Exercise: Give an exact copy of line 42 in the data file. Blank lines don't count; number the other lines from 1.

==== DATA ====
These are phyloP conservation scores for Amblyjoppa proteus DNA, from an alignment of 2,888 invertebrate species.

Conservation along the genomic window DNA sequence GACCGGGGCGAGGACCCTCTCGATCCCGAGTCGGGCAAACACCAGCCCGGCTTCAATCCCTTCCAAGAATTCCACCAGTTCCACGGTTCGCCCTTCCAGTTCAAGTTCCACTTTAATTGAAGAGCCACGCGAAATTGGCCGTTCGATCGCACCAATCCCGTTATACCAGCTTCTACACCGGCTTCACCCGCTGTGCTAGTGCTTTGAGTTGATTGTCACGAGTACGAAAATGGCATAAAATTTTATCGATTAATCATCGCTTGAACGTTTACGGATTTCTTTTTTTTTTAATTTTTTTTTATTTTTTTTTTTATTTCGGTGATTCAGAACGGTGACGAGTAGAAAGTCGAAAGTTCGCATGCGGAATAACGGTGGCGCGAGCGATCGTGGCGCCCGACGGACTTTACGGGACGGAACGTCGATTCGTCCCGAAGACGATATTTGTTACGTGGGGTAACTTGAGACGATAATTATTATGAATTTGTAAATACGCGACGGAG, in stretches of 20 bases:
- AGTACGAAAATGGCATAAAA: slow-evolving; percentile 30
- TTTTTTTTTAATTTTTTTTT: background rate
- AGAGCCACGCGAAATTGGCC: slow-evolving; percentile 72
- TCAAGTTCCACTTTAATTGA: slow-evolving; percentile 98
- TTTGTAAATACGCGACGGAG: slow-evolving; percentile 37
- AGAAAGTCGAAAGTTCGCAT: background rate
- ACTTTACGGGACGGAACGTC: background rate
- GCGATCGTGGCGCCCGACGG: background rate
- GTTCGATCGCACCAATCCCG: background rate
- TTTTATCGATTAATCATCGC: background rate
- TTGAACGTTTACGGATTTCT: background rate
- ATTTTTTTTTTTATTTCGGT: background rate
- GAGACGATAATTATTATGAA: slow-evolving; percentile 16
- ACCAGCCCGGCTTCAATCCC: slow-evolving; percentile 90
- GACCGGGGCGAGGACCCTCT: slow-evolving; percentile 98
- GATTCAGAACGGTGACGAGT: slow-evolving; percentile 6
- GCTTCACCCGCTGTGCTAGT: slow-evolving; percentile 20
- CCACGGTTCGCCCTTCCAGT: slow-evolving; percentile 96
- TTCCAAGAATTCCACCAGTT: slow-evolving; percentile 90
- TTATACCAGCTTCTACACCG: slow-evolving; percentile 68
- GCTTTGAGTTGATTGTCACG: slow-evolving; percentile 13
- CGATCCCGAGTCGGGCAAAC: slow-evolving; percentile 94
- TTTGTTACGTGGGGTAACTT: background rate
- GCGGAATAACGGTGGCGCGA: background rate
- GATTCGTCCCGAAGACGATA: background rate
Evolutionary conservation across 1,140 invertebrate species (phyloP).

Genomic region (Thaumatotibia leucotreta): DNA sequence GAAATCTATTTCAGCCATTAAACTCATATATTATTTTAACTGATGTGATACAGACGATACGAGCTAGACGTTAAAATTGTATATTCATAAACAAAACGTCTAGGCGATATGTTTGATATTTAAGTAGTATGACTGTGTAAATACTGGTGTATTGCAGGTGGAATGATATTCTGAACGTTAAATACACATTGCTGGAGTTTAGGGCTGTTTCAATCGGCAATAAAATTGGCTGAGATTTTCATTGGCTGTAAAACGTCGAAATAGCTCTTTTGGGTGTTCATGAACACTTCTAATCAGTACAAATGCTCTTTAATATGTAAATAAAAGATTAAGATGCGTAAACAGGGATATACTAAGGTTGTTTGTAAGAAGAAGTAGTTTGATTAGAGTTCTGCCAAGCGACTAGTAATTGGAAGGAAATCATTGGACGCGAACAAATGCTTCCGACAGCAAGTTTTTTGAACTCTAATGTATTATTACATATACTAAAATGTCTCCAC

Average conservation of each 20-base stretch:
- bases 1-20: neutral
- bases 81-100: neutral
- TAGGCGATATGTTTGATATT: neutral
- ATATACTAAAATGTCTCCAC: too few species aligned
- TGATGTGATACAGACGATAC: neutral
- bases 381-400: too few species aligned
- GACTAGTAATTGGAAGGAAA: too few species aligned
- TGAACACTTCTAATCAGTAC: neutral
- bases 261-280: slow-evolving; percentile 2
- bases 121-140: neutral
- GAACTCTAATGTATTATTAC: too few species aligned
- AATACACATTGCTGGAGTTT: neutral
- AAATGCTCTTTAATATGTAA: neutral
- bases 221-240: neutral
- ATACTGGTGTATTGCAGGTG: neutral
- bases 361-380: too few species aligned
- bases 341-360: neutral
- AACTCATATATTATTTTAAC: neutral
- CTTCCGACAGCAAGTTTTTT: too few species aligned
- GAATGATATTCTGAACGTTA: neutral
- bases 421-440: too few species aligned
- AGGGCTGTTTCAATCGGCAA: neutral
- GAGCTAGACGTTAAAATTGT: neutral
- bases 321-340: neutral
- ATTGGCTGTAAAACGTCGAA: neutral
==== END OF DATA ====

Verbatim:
- AATACACATTGCTGGAGTTT: neutral